First you are so lucky your cardiologist did an echo! I too was passing out and feeling weak and went to a bad cardiologist who only did a tilt table test which I past out! He just told me to come back later! So I made an appointment with the Cardiologist I'm with now. The night before My first appointment I suffered a sudden cardiac arrest at 34 years young! I went to 3 hospitals and stayed in the last one for 3 months! My EF was so low like 15 ! It is now up to 45 -50 17 years later!!!! I still have cardiomyopathy , an enlarged heart! So do NOT give up!!!! We are survivors and we are strong! You CAN improve your EF by exersice, staying positive , going to all your many dr appointment and taking your medicine! I am also on a generic coreg! It is a good drug to be on!!! Second if you need get an ICD don't be afraid to get one! I was very afraid and almost said no!!! Lucky for me my dr told me all about it and helped me each step of the way! I'm on my 4th one! My first and second both fired a total of 4 times! 3 I fainted before it fired but the 4 time I felt it!!! With time the fear fades and you will be able to get on to a new life! I wish you all the best!!! Just do NOT give up hope in raising you EF ! I did it and you will too!
  • katedale
    My husband had a TIA in July 2016. He is 46. He had an abnormal ekg so they did an echo. His ef was 10%. They did a cath which showed and ef of 20% with no blockage. I was told the echo has the more accurate ef. He was put on Xarelto for blood clots, losartan, metoprolol, and spironolactane for his heart. It was recommended he have a defibrillator put in but he chose to wait-and-see. As of last month his ef is 30-35%. At the advice of his doctor, our kids had an echo done. Our daughter who is 23 was found to have an ef of 35% last September. Her ef is now 45-50%. She is on lisonopril, metoprolol and spironolactane. Through genetic testing that my husband had done to help our daughter, it was found that he has a rare genetic disease of left ventricular noncompaction cardiomyopathy which his echo confirmed. This can cause blood clots to form in the heart which explains his TIA.
  • mingo1
    Heart attack in 1993. A widow maker that could not be fixed and no other blockages. ICD/Pacemaker the same year and sic change outs. 28% EF at that time and it has stayed there all this time. A few shocks and some ablations have really helped the AFIB. BUT, I do not let the EF worry me and do most everything. So get tired somewhat easier, but age is creeping in! Take the meds, eat well and do some exercise and you will be fine.
  • martinezruben20
    15 months ago I had a massive heart attack while out of the country. I survived thank God but my EF dropped to about 20-25 and was hospitalized for a possible transplant. I did not have it and a slow recovery with diet, therapy and meds have me on my feet and once again enjoying a pretty normal life. I am working again but only 3-4 hrs a day. If you follow your docs recomm. and keep a one day at a time attitude you should see improvement. Pray to your God and accept all the help is offered you...those may.be angels. The anxiety can take a while to diminish but it will. Have faith and believe that you will heal slowly. Fight the good fight.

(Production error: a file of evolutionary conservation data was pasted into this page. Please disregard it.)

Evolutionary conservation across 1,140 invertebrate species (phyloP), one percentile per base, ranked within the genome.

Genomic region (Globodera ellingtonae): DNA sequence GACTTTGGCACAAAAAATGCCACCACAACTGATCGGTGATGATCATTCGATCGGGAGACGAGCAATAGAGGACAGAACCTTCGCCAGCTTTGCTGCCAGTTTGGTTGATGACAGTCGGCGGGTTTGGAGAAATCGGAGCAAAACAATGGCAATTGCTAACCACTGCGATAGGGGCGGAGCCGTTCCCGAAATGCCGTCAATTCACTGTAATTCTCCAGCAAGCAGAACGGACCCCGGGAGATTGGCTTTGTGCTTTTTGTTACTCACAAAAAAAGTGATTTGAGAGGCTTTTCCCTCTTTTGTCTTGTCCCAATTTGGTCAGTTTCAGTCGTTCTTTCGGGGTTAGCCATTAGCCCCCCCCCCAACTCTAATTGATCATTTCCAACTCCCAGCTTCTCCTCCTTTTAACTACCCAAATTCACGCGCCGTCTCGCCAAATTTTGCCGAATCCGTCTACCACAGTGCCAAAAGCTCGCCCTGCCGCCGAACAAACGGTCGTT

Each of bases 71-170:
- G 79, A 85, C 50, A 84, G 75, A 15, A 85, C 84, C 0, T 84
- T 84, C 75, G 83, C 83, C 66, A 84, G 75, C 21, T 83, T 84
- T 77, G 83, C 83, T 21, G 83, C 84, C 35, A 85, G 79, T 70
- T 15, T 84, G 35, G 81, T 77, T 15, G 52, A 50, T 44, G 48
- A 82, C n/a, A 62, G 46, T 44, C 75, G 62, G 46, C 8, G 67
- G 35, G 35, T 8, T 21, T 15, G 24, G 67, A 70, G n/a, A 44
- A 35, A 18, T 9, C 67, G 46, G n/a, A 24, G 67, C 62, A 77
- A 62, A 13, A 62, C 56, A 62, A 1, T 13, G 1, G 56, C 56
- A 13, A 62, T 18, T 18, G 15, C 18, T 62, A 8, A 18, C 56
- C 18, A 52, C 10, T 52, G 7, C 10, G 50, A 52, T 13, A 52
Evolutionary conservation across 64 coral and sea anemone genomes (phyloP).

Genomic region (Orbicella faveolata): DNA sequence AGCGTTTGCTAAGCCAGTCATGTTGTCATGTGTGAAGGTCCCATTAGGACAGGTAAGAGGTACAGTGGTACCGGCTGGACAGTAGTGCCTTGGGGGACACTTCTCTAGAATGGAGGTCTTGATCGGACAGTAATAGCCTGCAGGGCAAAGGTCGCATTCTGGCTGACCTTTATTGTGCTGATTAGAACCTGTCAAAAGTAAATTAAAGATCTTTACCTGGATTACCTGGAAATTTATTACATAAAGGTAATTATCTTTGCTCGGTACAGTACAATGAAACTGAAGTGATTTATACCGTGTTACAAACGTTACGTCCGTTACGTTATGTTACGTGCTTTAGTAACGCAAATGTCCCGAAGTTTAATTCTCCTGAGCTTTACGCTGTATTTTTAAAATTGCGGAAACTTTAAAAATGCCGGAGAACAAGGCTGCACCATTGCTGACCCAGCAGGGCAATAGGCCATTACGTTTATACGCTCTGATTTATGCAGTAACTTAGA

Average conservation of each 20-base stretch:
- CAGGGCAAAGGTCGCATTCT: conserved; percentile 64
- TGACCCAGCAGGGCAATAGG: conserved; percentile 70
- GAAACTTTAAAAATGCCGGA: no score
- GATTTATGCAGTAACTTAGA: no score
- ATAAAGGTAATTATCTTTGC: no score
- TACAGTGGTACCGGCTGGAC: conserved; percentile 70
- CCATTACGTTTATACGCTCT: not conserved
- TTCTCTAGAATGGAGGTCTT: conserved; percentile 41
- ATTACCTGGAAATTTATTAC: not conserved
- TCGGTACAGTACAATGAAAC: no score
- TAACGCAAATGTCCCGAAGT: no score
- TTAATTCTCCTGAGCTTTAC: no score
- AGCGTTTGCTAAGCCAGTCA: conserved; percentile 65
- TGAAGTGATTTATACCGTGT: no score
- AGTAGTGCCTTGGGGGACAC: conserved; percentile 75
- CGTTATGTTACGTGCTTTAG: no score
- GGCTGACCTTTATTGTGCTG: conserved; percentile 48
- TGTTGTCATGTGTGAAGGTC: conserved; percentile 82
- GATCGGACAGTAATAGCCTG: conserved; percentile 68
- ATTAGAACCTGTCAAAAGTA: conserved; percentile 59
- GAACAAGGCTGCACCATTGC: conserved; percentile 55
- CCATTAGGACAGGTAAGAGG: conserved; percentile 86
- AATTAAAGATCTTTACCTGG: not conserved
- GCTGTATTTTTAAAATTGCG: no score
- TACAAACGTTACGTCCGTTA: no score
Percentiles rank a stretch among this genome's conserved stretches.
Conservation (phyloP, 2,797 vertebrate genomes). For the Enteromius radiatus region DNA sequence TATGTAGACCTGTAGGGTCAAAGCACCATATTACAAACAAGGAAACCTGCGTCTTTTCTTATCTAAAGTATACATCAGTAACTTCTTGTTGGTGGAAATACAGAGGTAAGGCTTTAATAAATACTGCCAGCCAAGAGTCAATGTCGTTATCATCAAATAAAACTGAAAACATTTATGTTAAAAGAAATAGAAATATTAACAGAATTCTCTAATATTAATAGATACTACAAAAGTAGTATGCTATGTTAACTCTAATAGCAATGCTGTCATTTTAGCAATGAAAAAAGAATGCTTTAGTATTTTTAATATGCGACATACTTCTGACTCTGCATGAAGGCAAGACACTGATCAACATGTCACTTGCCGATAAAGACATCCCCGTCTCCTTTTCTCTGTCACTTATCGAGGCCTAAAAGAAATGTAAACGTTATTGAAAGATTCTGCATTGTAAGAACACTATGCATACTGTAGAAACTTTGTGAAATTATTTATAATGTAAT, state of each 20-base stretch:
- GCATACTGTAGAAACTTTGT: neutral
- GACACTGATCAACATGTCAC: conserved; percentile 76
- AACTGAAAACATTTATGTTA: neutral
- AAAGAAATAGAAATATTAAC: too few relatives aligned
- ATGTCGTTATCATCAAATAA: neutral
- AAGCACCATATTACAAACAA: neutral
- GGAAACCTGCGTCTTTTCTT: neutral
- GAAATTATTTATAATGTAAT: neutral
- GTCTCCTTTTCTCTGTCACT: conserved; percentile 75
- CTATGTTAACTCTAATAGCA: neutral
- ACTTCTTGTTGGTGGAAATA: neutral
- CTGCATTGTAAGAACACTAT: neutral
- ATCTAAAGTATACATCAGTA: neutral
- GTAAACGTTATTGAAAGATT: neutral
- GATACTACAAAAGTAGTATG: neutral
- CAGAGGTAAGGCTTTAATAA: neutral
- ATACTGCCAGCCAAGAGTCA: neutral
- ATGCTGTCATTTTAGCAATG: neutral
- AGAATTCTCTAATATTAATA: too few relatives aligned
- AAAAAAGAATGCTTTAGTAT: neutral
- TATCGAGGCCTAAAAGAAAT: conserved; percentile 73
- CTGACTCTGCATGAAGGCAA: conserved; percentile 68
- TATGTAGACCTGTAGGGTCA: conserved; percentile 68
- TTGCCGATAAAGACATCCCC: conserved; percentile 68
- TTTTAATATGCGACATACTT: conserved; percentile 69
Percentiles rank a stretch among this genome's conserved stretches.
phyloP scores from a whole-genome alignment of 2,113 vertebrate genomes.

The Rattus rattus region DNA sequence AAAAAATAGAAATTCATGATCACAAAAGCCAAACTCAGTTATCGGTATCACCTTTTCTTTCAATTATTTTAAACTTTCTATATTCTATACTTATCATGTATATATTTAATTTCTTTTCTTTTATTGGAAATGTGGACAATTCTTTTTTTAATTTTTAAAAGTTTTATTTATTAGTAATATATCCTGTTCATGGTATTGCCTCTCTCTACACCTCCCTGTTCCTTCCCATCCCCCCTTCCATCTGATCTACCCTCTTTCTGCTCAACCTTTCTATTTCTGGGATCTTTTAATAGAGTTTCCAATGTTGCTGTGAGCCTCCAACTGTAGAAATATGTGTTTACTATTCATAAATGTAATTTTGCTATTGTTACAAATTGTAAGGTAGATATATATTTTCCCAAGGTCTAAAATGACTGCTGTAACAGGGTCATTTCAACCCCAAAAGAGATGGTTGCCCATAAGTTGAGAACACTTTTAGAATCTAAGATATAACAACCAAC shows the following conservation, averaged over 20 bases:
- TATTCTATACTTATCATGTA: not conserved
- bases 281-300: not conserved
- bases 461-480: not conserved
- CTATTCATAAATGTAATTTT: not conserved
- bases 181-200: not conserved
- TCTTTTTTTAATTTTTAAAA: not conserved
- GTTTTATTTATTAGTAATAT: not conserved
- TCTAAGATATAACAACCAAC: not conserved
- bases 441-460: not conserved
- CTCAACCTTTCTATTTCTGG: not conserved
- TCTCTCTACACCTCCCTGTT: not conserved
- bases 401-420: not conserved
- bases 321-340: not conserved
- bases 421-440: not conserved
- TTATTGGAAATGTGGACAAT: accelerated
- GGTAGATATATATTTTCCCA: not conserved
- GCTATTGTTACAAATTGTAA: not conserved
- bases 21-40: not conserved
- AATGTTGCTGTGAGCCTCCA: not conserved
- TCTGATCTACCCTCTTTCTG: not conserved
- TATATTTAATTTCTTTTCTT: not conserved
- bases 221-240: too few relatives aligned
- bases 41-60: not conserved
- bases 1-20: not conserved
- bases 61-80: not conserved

• Inspired2be
    Hi Mike I know what a shock it is at first It can improve The meds may offer side effects that can be confused with HF symptoms Go to Cardiac Rehab ask your Dr for a referral stop eating any and all fast food and stop eating out for at least 6 months Sodium is in everything and it makes our condition worse.Take your medication on time monitor your blood pressure daily .I got diagnosed with a EF of 32 then it went down to 27 Now after almost a year I'm at 39% and have made it through the side effects and the depression I feel good most of the time and I'm 30lbs lighter and I'm a pretty good cook! I'm grateful and I'm lucky I have a bi ventricular pacemaker which is doing its job If my EF didn't improve I would be getting a defb Rest when you feel it Read, Go back to school online, and most importantly don't give up This too shall pass I will keep you in my prayer
  • Tinman
    I totally understand your anxiety. I developed an EF of about 15 in my mid 20s. I remember at first not being able to do much and wondering if this would be my life. I was also active, thin, and had never smoked. After my diagnosis, I went to cardiac rehab and worked out 5 days a week. As time went on, I skied and really lived my life even with a low EF. Try not to focus on the number but on your function. I think your biggest challenge will be figuring out what is causing your low EF so it can be taken care of. I had my first defibrillator put in just over 12 years ago. I remember being terrified. It was fairly simple and the reassurance it gave us was great. Please feel free to reach out if you have any more specific questions.